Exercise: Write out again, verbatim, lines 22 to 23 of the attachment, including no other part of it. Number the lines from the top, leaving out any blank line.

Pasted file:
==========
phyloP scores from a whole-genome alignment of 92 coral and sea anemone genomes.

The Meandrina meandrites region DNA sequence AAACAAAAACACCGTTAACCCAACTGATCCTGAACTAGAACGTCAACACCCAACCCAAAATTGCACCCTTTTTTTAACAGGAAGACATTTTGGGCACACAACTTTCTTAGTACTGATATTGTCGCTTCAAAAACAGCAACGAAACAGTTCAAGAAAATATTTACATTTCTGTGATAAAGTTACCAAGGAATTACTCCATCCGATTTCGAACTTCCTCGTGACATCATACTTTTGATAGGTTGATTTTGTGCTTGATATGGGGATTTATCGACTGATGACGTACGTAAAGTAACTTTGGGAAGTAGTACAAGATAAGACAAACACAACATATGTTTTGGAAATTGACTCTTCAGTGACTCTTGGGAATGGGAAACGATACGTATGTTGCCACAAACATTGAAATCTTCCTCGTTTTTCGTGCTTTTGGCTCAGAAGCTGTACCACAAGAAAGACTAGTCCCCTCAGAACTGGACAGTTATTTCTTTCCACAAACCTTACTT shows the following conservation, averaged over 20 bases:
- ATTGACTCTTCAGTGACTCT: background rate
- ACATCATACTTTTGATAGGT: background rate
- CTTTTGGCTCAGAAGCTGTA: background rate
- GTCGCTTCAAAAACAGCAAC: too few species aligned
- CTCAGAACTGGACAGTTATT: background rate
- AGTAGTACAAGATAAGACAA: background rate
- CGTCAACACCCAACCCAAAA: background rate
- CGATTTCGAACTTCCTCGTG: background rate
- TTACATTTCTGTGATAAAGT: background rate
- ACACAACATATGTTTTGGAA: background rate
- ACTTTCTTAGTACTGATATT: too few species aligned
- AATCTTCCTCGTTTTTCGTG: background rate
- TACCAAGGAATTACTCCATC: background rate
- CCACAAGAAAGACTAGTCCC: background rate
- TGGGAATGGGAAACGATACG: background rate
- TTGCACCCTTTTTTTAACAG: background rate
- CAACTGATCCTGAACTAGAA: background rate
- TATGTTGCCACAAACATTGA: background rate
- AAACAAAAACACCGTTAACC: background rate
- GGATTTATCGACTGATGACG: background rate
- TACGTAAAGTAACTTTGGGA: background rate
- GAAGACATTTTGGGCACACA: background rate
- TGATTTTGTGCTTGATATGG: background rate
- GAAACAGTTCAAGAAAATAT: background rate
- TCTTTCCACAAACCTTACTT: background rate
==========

- GGATTTATCGACTGATGACG: background rate
- TACGTAAAGTAACTTTGGGA: background rate